Peggy Cummins, one of Hollywood’s most unforgettable film noire molls for her role in 1950’s Gun Crazy, died following a stroke in London Friday. She was 92.
Her death was confirmed to the Associated Press by her friend Dee Kirkwood.
Cummins, born in Wales and an actress since childhood, had appeared in a string of modestly budgeted films (1943’s Old Mother Riley Detective, 1949’s If This Be Sin) when she was cast as the seductress carny Annie Laurie Starr in director Joseph H. Lewis’ crime melodrama Gun Crazy opposite John Dall.
Like Faye Dunaway’s Bonnie Parker in the next decade, Cummins’ Annie is both a muse and partner to her criminal beau – just as Cummins was an inspiration for later generations of cinematic molls. Her beret in Gun Crazy would become an international fashion statement when Dunaway adopted the look for 1967’s Bonnie and Clyde.
The Gun Crazy screenplay was credited to MacKinlay Kantor, though the blacklisted Dalton Trumbo was a secret co-writer. The film, though dismissed as B-movie fodder, at best, upon release, became a favorite of the French New Wave directors, and has remained a cult treasure ever since.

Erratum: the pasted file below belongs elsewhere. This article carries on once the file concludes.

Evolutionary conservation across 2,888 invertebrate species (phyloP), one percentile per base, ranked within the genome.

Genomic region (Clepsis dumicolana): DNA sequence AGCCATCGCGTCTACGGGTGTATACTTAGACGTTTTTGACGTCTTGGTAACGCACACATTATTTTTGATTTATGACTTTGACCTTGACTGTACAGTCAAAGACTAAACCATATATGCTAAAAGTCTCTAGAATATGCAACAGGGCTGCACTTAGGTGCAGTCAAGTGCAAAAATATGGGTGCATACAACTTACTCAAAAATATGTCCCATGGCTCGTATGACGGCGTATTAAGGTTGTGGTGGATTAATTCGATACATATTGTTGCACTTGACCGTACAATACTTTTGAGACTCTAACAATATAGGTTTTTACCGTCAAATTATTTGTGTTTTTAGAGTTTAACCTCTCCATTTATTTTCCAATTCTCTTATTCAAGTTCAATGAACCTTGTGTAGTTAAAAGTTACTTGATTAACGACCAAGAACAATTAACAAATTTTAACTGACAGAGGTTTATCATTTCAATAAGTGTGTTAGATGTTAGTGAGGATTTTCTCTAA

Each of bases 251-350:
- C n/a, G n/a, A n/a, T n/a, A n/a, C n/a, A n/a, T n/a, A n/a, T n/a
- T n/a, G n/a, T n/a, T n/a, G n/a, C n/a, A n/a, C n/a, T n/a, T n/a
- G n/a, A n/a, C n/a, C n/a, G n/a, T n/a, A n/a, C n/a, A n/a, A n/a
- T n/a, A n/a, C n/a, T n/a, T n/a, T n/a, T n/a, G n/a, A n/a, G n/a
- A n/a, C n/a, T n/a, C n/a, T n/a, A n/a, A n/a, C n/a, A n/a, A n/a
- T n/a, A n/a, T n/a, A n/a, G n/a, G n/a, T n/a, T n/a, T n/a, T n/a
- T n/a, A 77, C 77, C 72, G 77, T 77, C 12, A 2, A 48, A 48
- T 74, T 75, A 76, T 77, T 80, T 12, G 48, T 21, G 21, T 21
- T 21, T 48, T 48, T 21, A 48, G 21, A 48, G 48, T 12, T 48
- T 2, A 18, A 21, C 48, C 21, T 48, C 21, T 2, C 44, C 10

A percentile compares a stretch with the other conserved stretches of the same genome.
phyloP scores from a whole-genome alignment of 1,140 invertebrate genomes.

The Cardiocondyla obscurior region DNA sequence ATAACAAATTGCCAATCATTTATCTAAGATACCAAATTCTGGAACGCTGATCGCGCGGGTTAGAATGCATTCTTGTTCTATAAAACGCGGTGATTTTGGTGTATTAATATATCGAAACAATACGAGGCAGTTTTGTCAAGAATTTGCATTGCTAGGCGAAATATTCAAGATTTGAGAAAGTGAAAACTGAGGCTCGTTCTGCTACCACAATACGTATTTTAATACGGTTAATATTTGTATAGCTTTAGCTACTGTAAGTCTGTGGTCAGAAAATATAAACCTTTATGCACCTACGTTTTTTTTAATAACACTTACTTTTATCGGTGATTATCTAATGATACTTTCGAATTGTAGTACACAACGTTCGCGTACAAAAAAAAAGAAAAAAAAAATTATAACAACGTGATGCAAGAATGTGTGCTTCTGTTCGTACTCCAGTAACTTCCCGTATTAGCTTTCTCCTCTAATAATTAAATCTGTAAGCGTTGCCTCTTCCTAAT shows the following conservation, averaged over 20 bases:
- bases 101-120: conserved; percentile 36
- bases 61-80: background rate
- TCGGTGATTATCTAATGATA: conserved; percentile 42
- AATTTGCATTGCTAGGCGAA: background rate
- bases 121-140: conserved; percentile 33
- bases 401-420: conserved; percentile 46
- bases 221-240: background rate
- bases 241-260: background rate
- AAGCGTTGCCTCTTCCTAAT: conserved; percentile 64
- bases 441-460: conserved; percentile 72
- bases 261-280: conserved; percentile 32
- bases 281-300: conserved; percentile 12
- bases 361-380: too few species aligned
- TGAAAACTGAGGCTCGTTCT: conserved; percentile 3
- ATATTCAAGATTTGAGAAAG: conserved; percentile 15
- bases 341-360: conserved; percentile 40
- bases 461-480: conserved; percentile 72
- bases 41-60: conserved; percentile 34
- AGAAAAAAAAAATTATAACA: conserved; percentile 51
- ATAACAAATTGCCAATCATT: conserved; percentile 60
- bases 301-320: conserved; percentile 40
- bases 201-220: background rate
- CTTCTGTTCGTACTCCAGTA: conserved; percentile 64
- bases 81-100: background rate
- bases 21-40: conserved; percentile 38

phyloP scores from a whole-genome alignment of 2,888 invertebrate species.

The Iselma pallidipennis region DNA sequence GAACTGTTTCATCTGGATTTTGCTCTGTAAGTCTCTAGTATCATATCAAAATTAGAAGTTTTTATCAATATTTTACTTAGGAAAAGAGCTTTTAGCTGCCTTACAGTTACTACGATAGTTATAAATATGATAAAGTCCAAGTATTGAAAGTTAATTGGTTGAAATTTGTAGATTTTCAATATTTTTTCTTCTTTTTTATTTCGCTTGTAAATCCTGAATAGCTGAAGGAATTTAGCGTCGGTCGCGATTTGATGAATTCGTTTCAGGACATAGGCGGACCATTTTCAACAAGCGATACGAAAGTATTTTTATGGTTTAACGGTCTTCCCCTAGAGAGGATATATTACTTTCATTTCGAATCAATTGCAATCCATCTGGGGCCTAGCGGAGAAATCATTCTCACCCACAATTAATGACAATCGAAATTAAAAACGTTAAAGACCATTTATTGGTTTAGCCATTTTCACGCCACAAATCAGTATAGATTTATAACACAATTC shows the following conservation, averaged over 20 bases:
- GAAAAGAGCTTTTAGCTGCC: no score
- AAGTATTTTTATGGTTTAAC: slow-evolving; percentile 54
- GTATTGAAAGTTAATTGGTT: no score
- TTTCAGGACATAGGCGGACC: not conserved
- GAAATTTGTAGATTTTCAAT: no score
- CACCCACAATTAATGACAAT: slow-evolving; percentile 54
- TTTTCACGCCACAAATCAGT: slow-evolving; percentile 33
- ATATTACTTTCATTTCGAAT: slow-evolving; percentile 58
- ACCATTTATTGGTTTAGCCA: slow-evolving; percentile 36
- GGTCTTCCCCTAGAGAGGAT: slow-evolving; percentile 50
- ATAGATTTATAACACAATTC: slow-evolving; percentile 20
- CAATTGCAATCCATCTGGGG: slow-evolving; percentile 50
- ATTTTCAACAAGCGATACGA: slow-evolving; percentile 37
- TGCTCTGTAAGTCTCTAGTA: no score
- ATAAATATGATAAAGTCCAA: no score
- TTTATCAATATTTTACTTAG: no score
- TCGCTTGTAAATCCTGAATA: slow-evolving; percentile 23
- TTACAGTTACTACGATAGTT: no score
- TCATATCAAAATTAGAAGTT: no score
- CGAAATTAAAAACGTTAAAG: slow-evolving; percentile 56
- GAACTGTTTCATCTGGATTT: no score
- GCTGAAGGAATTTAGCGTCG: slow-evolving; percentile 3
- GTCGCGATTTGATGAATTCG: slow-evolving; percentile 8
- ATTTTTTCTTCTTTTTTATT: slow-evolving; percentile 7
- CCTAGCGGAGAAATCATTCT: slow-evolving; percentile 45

Her other notable film was Jacques Tourneur’s 1957 British horror cult classic Night of the Demon (aka Curse of the Demon). Her final film before retirement from acting was 1962’s In the Doghouse.
Cummins’ husband, William Herbert Derek Dunnett, died in 2000. They had two children, who survive her. Details on additional survivors and memorial plans were not immediately available.
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